Thursday, September 6, 2007

Not ANOTHER Trust Fund? #2

We do not NEED another Trust Fund. Congressionally approved trust funds are nothing more than Congressionally approved slush funds.

I am currently tallying the list of current slush funds and will be posting soon, which will better illustrate my point that we have too many trust funds already.

Here's what the problem is: Every time there is a trust fund, money that is in the trust fund is not held in trust, nor is it invested in non-U.S. treasuries. It is siphoned off to the general fund, and replaced by a U.S. Treasury bill, bond or note that is interest bearing.

Currently, the Highway Trust Fund (Transit), has $7,491,723,000.00 worth of interest bearing U.S. Government IOUs, while the main non-transit Highway Fund is holding
$6,919,846,000.00 worth of paper.

If Oberstar gets his Bridge Trust Fund, it will be more of the same. Take money from the trust fund, spend it in the general fund on purposes other than rebuilding bridges, and replace the funds with a worthless IOU. I guess in the modern era, that's the Congressional way!

Not ANOTHER Trust Fund? #1

The Press Release below was released by the U.S. Transportation Committee, U.S. House of Representatives, on Aug. 8, 2007.
Oberstar Announces National Bridge Plan

Initiative would create dedicated fund for bridge repair

August 8, 2007
MINNEAPOLIS—Just one week after an Interstate highway bridge collapsed in Minneapolis, MN, taking at least five lives and plunging dozens of vehicles and their occupants into the Mississippi River, Rep. James L. Oberstar (Minn.) today proposed a comprehensive program to repair the nation’s structurally deficient bridges.

Oberstar, who chairs the House Committee on Transportation and Infrastructure, announced the plan today in Minneapolis after visiting the site of the bridge tragedy.

“One week ago, a routine commute after a day of work, school, or shopping turned to horror, shock, and tears,” Oberstar said. “Today, as the recovery effort continues, we ask ourselves if such a tragic failure can happen elsewhere. How many structurally deficient bridges are out there? What repairs are immediately needed?”

Oberstar pointed out that there are 73,784 bridges in the country rated “structurally deficient” by the U.S. Department of Transportation. He said a major reason why these bridges are not repaired, rehabilitated, or replaced can be attributed to a “tombstone mentality” in the Federal Government and in the States.

“We react to tragedy, when lives are lost, but we fail to take preemptive action that could prevent these tragic events,” Oberstar said.

Oberstar’s initiative addresses the need to repair, rehabilitate, or replace the aging, failing bridges on the National Highway System. The NHS consists of the Eisenhower Interstate System, the Strategic Highway Military Network, and additional major highways across the country. The NHS covers only 4.1 percent of total road mileage in the country, but it carries 45 percent of its traffic, in terms of vehicle miles traveled. NHS bridges carry more than 70 percent of the nation’s bridge traffic. The Department of Transportation lists 6,175 NHS bridges as structurally deficient; almost half of them (2,830) are on Interstate highways.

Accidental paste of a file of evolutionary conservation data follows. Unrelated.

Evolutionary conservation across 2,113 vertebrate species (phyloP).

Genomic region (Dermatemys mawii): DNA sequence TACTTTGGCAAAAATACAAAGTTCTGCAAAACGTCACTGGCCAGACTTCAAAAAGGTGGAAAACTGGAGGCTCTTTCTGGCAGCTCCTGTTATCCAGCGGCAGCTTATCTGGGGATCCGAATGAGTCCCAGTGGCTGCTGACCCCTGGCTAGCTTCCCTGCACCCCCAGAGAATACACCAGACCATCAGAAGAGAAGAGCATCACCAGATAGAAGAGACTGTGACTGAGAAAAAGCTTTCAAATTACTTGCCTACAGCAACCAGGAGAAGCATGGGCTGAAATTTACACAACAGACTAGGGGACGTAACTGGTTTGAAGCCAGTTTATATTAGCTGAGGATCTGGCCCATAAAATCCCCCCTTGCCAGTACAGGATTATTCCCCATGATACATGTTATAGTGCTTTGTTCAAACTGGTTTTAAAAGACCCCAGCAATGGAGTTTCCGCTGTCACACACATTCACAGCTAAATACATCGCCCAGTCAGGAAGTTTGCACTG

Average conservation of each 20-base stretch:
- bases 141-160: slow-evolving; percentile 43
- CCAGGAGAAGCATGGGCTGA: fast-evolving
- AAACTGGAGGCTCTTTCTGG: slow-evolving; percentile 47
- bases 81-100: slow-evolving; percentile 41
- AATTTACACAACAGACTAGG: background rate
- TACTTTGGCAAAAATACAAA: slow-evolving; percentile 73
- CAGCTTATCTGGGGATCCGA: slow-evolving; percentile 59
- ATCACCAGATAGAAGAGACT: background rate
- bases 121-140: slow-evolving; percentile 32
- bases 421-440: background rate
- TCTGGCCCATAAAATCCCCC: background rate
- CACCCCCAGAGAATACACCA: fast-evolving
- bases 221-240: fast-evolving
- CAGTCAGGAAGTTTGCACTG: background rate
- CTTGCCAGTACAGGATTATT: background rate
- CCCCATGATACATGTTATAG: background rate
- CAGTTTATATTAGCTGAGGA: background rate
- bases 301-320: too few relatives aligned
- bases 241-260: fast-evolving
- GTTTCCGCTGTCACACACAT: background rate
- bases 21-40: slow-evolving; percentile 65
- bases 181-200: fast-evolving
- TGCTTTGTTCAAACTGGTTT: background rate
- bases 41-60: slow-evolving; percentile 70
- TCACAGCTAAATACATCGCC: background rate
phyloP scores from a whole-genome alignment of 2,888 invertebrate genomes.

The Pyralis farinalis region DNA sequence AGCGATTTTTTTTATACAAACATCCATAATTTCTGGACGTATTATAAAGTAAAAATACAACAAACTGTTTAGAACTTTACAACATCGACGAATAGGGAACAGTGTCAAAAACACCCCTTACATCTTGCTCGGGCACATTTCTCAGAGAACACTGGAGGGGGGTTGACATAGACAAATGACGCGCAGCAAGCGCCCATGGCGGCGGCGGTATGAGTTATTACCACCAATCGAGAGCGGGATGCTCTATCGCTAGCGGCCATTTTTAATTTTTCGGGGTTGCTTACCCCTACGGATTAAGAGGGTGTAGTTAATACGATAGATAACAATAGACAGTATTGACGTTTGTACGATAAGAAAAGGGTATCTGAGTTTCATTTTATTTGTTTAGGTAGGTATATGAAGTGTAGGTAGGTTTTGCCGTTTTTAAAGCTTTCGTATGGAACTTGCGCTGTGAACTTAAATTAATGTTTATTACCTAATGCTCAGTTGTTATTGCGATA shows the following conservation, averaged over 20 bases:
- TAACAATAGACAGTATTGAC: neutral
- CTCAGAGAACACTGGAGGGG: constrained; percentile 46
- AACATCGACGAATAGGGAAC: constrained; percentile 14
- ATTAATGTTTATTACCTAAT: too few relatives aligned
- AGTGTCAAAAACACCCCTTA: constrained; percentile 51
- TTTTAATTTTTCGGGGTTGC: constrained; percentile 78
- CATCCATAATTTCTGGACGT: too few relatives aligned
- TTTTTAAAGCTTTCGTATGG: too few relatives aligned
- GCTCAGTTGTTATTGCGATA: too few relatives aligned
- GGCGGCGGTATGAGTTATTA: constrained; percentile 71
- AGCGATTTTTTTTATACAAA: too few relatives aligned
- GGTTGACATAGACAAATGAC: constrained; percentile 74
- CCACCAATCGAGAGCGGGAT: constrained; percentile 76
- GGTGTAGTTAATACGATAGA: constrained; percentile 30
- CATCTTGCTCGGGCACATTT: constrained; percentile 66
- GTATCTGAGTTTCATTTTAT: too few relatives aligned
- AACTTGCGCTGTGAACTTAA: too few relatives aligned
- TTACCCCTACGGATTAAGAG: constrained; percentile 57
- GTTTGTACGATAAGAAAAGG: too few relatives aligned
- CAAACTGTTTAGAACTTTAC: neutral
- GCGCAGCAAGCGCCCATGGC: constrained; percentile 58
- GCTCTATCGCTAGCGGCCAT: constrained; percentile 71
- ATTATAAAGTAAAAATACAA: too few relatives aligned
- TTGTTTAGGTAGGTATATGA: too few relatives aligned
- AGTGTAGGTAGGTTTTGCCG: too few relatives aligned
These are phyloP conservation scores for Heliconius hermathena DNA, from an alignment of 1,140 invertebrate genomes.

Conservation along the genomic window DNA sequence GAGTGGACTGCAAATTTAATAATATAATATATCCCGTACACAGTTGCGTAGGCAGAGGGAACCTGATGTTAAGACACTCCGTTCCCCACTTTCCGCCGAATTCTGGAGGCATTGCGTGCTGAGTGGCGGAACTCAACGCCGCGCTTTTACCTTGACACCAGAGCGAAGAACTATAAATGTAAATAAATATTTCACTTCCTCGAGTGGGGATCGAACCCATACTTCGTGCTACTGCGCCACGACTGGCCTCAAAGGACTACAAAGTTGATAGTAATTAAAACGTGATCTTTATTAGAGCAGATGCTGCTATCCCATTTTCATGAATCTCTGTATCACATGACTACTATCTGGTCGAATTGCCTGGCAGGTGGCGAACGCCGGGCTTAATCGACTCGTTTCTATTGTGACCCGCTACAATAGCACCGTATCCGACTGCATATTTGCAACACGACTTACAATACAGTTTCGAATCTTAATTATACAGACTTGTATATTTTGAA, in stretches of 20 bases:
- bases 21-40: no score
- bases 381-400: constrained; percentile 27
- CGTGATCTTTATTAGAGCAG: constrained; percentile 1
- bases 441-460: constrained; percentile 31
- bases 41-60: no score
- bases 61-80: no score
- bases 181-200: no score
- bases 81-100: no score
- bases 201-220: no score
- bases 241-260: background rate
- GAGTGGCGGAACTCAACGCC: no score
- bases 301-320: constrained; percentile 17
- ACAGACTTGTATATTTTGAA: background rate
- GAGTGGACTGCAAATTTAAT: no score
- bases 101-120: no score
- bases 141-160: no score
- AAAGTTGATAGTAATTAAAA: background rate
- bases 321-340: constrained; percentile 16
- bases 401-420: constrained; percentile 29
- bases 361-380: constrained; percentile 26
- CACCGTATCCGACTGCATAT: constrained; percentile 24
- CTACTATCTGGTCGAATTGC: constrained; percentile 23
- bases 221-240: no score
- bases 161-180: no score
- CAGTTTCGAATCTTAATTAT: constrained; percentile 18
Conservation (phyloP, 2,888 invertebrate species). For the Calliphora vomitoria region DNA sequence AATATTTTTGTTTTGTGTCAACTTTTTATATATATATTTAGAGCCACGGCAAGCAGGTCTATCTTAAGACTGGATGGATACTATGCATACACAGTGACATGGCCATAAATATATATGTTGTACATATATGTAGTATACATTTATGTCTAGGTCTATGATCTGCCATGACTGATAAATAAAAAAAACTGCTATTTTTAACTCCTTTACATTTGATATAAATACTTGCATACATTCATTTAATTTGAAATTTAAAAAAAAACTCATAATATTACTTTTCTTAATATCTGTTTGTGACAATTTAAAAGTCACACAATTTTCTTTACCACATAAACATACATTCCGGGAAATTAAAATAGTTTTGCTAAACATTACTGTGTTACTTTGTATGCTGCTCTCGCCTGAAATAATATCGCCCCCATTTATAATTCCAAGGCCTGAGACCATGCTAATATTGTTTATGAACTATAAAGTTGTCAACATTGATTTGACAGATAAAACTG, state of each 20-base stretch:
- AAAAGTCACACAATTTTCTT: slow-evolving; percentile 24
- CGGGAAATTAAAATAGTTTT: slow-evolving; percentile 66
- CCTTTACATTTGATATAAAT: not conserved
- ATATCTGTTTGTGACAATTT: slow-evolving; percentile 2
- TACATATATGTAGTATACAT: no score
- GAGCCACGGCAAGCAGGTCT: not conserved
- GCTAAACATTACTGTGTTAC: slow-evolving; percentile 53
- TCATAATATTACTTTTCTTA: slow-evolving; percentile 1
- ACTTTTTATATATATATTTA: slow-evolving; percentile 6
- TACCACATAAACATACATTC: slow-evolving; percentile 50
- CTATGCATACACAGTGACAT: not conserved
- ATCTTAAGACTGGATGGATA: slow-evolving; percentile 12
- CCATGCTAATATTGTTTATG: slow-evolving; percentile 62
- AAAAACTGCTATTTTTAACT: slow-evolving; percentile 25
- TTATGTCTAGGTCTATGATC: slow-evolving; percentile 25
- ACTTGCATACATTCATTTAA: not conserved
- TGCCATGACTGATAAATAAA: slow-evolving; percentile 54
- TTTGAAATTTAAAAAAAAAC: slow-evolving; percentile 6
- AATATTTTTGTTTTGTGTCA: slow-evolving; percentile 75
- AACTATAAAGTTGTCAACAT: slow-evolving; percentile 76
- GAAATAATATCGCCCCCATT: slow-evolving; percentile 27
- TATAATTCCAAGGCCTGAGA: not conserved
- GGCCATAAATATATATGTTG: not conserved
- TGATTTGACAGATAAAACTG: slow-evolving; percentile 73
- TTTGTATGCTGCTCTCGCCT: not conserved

The initiative has four main components:
1. It significantly improves bridge inspection requirements.
2. It provides dedicated funding.
3. It distributes funds based on public safety and need. It prohibits Congressional and Administration earmarks, and
4. It establishes a trust fund, modeled after the Highway Trust Fund, to provide a dedicated source of revenue for the repair, rehabilitation, and replacement of structurally deficient bridges. Revenues deposited in this trust fund will be available for no other purpose.

Oberstar said addressing this issue will be the first order of business for his Committee when Congress returns in September. He will convene a hearing of the full Committee to look at the problem of structurally deficient bridges on September 5, and will immediately begin work to move his initiative through Congress.

“We cannot wait for another tragedy,” Oberstar said. “We must act, and act quickly.”

Wednesday, September 5, 2007

How big is the debt?

How big is the National Debt?

As of September 4, 2007 it is: $8,995,145,905,720.62 according to the U.S. Treasury Department Bureau of the Public Debt website. (

Of the nearly 9 Trillion amount, $5,093,470,584,789.90 is held by investors and $3,901,675,320,930.72 is held in "Intragovernmental Holdings."

The Statutory Debt Limit (the Congressionally mandated cap on the National Debt), effective July 31, 2007 (most recent date information is available at the time of this posting) is: $8,965,000,000,000 (8 Trillion, 965 Billion).

Through July 2007, the interest alone on the National Debt for Fiscal Year 2007 amounted to: $385,102,764,992.36 ($385 Billion dollars) with two months left in the fiscal year.

Welcome to National Debtbusters

Welcome to National Debtbusters, a blog specifically devoted to the ever looming and ever growing U.S. National Debt.

Here at National Debtbusters, we aim to inform the average citizen about the history, size and economic ramifications of the U.S. debt. We will be posting articles, commentary and information regarding the Debt on a long-term basis.

Please check back often as new information will be made as soon as it is available.

National Debt Clock